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COVID-19 and a World of Ad Hoc Geographies: Volume 1 ; 1:301-325, 2022.
Article in English | Scopus | ID: covidwho-2324259


The World Health Organization (WHO) officially announced COVID-19 as a global pandemic in March 2020 which in effect transformed the society, economy, the politics and indeed our everyday life. Such a transformation of power geometries across all manner of spaces and their geographies disrupted the finite balance and wellbeing and continues to displace norms of equanimity, sanity, and hope amidst the catalogue of errors, blunders and inactivity. In India the first COVID-19 case was registered on January 30, 2020. The response of 29 States and 7 Union Territories of India has varied depending on their health, community, law and order and legislative infrastructure. This chapter will attempt to situate an analysis of coronavirus pandemic within the demographic transition framework of India. We examine the critical role of civil societies across the states, divergence of policies and practices relating to social distancing, contact tracing, and differential Public Health Agency infrastructures in operation across the States of India. What began as a stigma, followed by populist rhetoric quickly faded into intense struggle for survival even as oxygen, essential medicines and of course hospital beds became a premium in the most affluent parts of any given city. The grim reaper became a great leveller cutting across socially constructed boundaries of class, gender, age, caste and religion. The management of this pandemic and the established protocols for treatment remain tentative even as we learn lessons from yet another mutant strain. © The Author(s), under exclusive license to Springer Nature Switzerland AG 2022.

Progress in Additive Manufacturing ; 2023.
Article in English | Scopus | ID: covidwho-2234808


The publication of this article unfortunately contained mistakes. The funding note was not correct. The corrected funding note is given below. Funding The current study was funded by;The National Key Research and Development Program of China [Grant No. 2019QY(Y)0502];The Key Research and Development Program of Shaanxi Province [Grant No. 2020ZDLSF04- 07];The National Natural Science Foundation of China [Grant No. 51905438];The Fundamental Research Funds for the Central Universities [Grant No. 31020190502009];The Innovation Platform of Bio fabrication [Grant No. 17SF0002];and China postdoctoral Science Foundation [Grant No. 2020M673471]. The original article has been corrected. © The Author(s), under exclusive licence to Springer Nature Switzerland AG 2023.

Vaccine ; 41(2): 486-495, 2023 01 09.
Article in English | MEDLINE | ID: covidwho-2184268


INTRODUCTION: Supplementary immunization activities (SIAs) aim to interrupt measles transmission by reaching susceptible children, including children who have not received the recommended two routine doses of MCV before the SIA. However, both strategies may miss the same children if vaccine doses are highly correlated. How well SIAs reach children missed by routine immunization is a key metric in assessing the added value of SIAs. METHODS: Children aged 9 months to younger than 5 years were enrolled in cross-sectional household serosurveys conducted in five districts in India following the 2017-2019 measles-rubella (MR) SIA. History of measles containing vaccine (MCV) through routine services or SIA was obtained from documents and verbal recall. Receipt of a first or second MCV dose during the SIA was categorized as "added value" of the SIA in reaching un- and under-vaccinated children. RESULTS: A total of 1,675 children were enrolled in these post-SIA surveys. The percentage of children receiving a 1st or 2nd dose through the SIA ranged from 12.8% in Thiruvananthapuram District to 48.6% in Dibrugarh District. Although the number of zero-dose children prior to the SIA was small in most sites, the proportion reached by the SIA ranged from 45.8% in Thiruvananthapuram District to 94.9% in Dibrugarh District. Fewer than 7% of children remained measles zero-dose after the MR SIA (range: 1.1-6.4%) compared to up to 28% before the SIA (range: 7.3-28.1%). DISCUSSION: We demonstrated the MR SIA provided considerable added value in terms of measles vaccination coverage, although there was variability across districts due to differences in routine and SIA coverage, and which children were reached by the SIA. Metrics evaluating the added value of an SIA can help to inform the design of vaccination strategies to better reach zero-dose or undervaccinated children.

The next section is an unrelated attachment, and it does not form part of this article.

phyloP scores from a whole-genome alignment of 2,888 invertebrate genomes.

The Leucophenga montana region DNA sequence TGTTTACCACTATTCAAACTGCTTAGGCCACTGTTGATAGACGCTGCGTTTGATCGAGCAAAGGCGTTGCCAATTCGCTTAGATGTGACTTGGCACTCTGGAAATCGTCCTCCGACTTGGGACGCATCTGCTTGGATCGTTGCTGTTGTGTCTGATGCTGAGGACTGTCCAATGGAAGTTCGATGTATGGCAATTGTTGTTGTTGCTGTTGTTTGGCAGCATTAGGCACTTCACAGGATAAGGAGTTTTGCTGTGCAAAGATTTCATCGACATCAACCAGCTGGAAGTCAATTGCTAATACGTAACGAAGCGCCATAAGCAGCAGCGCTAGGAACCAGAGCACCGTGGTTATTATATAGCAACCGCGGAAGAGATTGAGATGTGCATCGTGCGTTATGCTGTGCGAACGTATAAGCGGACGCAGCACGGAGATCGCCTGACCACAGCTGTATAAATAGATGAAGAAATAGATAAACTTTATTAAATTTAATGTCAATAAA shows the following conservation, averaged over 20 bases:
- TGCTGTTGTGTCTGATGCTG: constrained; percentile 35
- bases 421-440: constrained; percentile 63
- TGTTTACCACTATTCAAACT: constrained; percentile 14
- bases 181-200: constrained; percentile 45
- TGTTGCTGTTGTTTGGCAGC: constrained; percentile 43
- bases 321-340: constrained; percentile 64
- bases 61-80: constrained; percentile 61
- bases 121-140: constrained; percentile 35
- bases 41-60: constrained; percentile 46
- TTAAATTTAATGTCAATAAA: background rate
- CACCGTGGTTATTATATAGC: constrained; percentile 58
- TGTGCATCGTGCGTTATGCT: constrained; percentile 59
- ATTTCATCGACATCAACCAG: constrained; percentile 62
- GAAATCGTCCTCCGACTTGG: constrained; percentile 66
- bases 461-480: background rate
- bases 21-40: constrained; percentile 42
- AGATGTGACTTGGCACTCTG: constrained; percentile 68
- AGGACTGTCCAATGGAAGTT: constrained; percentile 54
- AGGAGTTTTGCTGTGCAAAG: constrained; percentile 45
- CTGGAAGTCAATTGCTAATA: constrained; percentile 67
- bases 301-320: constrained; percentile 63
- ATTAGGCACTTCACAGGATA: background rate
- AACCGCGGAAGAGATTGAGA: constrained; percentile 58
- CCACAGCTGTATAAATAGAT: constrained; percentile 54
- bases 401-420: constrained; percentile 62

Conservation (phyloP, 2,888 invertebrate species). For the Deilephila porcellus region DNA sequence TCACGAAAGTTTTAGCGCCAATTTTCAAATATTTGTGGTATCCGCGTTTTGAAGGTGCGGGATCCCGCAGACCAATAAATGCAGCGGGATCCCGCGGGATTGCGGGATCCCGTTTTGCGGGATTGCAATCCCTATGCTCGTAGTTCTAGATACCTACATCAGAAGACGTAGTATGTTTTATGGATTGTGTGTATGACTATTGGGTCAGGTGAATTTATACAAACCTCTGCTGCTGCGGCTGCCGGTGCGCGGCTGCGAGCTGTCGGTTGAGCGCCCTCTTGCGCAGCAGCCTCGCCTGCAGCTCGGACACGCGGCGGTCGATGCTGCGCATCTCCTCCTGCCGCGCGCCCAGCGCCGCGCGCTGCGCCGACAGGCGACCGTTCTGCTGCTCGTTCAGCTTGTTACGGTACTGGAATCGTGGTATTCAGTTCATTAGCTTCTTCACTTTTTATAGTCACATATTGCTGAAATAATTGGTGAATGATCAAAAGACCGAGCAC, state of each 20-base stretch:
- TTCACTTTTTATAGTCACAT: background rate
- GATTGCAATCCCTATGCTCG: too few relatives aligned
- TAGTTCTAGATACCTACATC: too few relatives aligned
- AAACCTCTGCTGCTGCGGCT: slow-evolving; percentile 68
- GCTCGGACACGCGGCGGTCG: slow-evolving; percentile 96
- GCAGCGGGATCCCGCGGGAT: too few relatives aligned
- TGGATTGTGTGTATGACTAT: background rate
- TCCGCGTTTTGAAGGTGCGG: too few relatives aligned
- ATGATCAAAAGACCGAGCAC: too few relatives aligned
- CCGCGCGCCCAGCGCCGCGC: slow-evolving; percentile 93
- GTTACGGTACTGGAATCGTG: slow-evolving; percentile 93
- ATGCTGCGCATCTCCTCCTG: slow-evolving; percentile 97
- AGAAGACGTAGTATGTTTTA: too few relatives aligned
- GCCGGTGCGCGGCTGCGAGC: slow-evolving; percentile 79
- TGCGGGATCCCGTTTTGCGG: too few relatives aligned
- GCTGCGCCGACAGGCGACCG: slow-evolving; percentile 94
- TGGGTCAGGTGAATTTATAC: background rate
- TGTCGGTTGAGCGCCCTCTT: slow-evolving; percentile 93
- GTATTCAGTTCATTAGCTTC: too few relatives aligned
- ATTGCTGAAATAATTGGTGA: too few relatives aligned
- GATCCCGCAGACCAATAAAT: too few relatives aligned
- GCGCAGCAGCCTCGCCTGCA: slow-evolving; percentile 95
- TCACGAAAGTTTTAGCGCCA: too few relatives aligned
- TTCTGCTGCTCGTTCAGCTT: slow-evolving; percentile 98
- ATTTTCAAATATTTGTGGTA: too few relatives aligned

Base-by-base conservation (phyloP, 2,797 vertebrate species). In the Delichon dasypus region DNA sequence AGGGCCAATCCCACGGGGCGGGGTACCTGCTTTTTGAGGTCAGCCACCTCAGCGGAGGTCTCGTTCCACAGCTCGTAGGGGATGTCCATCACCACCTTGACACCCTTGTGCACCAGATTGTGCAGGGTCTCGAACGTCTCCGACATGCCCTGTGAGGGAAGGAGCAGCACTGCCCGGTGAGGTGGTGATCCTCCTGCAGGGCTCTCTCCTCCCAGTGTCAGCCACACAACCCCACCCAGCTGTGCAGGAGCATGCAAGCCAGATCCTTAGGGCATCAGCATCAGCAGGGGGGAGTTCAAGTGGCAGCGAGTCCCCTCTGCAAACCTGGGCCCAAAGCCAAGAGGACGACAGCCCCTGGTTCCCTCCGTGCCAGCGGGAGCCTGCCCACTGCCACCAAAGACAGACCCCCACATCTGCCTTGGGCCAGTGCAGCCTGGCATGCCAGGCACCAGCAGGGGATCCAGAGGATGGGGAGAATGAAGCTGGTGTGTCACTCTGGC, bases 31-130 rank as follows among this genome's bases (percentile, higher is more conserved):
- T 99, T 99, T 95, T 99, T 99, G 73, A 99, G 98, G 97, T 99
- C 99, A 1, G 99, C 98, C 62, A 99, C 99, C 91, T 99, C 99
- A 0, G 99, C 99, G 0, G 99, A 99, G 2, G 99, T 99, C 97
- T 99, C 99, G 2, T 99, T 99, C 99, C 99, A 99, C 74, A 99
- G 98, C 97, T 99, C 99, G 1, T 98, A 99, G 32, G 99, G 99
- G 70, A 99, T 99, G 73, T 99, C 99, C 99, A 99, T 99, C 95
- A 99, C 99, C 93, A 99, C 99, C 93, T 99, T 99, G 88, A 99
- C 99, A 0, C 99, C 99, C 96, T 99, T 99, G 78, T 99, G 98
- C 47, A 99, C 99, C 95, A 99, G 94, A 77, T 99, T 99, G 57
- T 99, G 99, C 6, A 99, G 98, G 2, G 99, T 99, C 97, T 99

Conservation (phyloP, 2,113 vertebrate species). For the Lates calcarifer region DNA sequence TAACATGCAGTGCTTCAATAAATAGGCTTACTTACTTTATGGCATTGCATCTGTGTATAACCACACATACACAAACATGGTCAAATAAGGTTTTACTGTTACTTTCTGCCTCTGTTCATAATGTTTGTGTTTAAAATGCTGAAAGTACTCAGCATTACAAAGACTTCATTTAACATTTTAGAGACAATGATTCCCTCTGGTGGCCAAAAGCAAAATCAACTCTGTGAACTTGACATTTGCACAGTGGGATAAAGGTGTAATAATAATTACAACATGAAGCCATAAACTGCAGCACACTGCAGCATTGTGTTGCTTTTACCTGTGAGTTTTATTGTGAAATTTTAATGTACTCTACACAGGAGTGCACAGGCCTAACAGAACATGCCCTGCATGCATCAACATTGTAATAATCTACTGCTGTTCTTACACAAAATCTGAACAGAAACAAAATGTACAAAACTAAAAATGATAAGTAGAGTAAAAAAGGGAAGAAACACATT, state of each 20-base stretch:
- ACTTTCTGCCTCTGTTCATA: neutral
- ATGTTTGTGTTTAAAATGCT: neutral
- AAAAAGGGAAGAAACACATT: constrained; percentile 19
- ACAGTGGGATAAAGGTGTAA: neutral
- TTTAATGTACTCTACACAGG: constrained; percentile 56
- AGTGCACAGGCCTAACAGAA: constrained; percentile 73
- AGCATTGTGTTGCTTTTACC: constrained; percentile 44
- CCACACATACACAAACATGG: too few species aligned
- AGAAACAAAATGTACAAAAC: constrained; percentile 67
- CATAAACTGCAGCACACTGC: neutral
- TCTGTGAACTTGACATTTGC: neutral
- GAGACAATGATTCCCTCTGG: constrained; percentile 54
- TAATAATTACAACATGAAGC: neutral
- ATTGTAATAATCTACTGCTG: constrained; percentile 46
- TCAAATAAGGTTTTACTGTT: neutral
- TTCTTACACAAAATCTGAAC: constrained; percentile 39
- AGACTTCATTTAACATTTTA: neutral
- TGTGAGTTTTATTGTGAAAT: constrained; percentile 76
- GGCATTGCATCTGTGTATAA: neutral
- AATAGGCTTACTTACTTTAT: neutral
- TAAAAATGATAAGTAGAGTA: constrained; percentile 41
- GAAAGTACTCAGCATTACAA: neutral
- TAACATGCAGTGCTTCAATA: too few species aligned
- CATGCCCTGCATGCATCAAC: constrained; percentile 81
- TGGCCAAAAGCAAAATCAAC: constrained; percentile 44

Measles , Rubella , Humans , Child , Infant , Cross-Sectional Studies , Immunization Programs , Measles/prevention & control , Rubella/prevention & control , Vaccination , Measles Vaccine , Immunization
International Journal of Pharmaceutical Sciences Review and Research ; 72(1):133-149, 2022.
Article in English | EMBASE | ID: covidwho-1780482
12th International Conference on Innovations in Bio-Inspired Computing and Applications, IBICA 2021 and 11th World Congress on Information and Communication Technologies, WICT 2021 ; 419 LNNS:261-269, 2022.
Article in English | Scopus | ID: covidwho-1750566
4th International Conference on Smart Computing and Informatics, SCI 2020 ; 224:441-450, 2021.
Article in English | Scopus | ID: covidwho-1366334
Turkish Journal of Physiotherapy and Rehabilitation ; 32(3):8521-8529, 2021.
Article in English | EMBASE | ID: covidwho-1332585